We see the same idea re-asserted in Paragraph 57:

For it is right that those ancient doctrines of heavenly philosophy should, as time goes on, be cared for, smoothed, polished; but not that they should be changed, not that they should be maimed, not that they should be mutilated. They may receive proof, illustration, definiteness; but they must retain withal their completeness, their integrity, their characteristic properties.

So, to treat huge topics very briefly, doctrinal developments are something with a legitimate, widely acknowledged basis in history. So, while we may lack the formal distinctions pertaining to hypostasis and essence when discussing Trinitarian doctrine, what cannot be doubted is that all three Persons of the Trinity have always been worshiped as God and there was no debate about this among the Apostles or the fathers. Saint Justin Martyr during the second century wrote:

And we confess that we are atheists, so far as gods of this sort are concerned, but not with respect to the most true God, the Father of righteousness and temperance and the other virtues, who is free from all impurity. But both Him, and the Son (who came forth from Him and taught us these things, and the host of the other good angels who follow and are made like to Him), and the prophetic Spirit, we worship and adore, knowing them in reason and truth, and declaring without grudging to every one who wishes to learn, as we have been taught (Justin Martyr, First Apology, Chap 6).

It would be superfluous to quote Saint Irenaeus, Tertullian, Saint Hippolytus, and Novatian writing in detail about the same topic. The point is that Trinitarian doctrine “receive[d] proof, illustration, definiteness” over the centuries, but it was not “new.” Justin Martyr understood the same doctrine–just in different words than Nicea.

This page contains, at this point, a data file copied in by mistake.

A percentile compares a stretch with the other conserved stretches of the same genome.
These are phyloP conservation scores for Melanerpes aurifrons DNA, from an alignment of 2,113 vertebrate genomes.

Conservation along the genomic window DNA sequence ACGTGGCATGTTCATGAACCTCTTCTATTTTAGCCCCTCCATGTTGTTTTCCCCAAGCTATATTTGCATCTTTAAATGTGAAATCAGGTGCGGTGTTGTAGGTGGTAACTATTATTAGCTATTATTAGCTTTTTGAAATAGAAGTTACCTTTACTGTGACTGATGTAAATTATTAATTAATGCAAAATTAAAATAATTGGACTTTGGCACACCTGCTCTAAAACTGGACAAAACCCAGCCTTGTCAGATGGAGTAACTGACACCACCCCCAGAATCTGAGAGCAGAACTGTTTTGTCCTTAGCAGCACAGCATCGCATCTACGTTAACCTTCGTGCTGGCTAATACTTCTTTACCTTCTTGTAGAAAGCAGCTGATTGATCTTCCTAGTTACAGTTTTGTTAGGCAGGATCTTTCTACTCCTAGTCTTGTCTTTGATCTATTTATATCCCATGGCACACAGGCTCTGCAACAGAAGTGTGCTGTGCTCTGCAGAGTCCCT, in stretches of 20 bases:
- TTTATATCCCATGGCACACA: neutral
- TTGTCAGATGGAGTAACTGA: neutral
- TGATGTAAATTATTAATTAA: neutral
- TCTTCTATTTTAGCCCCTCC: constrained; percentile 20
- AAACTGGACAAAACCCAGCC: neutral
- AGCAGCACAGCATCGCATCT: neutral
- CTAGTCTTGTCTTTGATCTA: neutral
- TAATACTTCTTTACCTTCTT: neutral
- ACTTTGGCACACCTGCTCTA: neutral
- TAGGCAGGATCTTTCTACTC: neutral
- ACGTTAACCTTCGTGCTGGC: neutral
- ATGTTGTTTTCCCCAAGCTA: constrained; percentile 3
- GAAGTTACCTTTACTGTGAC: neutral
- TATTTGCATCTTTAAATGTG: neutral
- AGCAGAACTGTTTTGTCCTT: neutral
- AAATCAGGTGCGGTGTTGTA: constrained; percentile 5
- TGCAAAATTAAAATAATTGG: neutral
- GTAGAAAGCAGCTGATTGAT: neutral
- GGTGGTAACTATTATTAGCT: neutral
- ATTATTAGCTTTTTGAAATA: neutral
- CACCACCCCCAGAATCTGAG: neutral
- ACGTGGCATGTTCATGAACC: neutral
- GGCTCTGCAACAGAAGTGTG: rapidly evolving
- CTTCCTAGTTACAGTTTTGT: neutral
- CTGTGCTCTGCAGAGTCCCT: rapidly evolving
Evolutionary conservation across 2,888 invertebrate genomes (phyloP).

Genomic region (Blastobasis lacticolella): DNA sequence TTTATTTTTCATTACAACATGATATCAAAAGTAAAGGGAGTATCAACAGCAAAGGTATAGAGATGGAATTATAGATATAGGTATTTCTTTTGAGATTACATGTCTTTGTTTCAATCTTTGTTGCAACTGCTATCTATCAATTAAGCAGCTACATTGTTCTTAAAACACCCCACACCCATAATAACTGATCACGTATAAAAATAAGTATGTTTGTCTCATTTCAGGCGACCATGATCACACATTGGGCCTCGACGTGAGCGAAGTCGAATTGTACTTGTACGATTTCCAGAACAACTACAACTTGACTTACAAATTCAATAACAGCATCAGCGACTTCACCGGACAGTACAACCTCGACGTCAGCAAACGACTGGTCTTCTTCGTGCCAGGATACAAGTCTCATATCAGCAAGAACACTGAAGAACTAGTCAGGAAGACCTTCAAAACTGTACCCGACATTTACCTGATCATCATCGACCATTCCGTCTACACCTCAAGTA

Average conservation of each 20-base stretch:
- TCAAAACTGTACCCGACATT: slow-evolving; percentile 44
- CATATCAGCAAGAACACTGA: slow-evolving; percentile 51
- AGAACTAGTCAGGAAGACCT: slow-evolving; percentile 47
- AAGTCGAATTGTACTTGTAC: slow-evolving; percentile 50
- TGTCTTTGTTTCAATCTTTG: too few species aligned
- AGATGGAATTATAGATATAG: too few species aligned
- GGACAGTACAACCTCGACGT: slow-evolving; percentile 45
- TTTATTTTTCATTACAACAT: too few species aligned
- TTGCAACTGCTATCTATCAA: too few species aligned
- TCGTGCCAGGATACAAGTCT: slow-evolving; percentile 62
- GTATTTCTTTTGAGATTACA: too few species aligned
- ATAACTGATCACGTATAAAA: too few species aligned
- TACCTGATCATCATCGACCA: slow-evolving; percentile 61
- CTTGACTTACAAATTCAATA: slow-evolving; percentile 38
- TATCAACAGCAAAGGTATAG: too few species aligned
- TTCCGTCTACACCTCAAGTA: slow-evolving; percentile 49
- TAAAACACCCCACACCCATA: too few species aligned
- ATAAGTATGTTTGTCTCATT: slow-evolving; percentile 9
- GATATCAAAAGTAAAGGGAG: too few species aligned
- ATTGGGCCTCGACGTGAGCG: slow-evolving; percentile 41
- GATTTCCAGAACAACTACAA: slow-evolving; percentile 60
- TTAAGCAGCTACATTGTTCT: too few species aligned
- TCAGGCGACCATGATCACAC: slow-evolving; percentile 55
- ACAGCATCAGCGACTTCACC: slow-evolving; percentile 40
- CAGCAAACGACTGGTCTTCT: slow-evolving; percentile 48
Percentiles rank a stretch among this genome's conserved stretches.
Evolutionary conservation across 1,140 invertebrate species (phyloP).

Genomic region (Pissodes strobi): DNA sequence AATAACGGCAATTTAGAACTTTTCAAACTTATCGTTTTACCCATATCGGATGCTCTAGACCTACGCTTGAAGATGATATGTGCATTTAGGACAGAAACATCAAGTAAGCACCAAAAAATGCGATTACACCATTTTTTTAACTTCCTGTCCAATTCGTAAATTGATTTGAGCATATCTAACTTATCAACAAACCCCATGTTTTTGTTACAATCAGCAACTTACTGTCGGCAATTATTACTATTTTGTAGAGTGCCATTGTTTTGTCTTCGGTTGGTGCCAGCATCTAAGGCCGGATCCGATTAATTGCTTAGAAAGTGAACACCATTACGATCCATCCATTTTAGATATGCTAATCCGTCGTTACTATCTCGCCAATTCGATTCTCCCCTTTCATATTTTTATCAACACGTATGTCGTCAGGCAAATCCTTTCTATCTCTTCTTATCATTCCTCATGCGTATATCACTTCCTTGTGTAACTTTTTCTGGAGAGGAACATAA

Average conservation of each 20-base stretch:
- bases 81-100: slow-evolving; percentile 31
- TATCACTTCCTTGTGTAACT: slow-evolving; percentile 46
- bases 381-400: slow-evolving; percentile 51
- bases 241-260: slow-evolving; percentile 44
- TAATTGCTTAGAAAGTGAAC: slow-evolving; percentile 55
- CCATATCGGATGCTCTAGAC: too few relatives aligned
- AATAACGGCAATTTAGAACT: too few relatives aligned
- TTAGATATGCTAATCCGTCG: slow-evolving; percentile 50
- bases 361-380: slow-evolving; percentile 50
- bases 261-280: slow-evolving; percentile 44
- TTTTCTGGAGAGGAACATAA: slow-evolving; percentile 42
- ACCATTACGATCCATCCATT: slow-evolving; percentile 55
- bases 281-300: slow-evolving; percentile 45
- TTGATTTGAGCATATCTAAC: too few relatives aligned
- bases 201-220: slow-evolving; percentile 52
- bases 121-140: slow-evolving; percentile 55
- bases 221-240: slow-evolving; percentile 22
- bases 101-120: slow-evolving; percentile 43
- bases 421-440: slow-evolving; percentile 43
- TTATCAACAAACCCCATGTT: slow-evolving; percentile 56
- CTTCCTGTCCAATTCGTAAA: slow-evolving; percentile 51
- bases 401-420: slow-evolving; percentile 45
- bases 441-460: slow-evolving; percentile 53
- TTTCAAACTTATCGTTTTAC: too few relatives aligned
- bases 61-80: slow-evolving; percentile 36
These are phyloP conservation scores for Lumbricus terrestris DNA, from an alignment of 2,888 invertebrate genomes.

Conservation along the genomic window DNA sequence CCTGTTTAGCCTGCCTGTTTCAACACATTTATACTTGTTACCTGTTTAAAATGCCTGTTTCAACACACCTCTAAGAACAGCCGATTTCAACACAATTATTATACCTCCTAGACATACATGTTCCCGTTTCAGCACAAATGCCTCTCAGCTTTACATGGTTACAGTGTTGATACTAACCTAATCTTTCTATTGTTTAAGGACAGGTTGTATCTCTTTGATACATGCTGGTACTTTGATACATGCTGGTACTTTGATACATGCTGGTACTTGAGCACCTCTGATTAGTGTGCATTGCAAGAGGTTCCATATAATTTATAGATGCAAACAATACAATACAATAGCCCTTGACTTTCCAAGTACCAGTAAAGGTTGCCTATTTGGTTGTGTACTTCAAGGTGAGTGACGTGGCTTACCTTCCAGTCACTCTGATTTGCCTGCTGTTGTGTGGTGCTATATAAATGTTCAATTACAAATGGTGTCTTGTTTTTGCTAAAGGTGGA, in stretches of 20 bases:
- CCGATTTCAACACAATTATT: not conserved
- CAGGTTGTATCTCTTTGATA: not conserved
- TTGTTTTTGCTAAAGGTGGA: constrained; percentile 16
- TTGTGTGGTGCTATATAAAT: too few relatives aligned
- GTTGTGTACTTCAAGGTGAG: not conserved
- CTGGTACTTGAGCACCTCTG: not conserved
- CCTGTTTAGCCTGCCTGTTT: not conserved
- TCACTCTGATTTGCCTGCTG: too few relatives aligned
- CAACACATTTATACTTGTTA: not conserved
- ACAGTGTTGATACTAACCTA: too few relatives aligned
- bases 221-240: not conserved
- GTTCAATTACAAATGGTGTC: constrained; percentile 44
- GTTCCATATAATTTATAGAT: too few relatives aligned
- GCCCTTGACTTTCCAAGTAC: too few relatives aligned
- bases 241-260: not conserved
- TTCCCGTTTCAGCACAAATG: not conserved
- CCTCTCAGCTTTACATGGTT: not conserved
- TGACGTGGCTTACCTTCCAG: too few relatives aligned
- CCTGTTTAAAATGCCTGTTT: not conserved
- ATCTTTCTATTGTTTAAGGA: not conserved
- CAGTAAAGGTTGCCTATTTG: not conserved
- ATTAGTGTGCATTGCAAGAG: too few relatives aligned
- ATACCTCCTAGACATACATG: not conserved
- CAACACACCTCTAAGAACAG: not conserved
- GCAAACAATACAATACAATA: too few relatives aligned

Our categories get more definite when we respond to falsehoods, whether they be that Christ was a created god (Origen), an angel or aeon (the Gnostics), a divine manifestation of a unitarian God (Modalists), or God but of a separate essence than the Father (Arianism and semi-Arianism). It is pretty obvious that Saint Justin Martyr would have accepted none of the preceding speculation (and I disagree that chapter 61 of Dialogue with Trypho would assert that Christ is created).

Why is this important? Saint Vincent believed that unless a development was based upon “complete” and “characteristic properties,” the result would be false doctrines. He immediately writes in the next paragraph:

For if once this license of impious fraud [aberrant development] be admitted, I dread to say in how great danger religion will be of being utterly destroyed and annihilated. For if any one part of Catholic truth be given up, another, and another, and another will thenceforward be given up as a matter of course, and the several individual portions having been rejected, what will follow in the end but the rejection of the whole (Par 58)?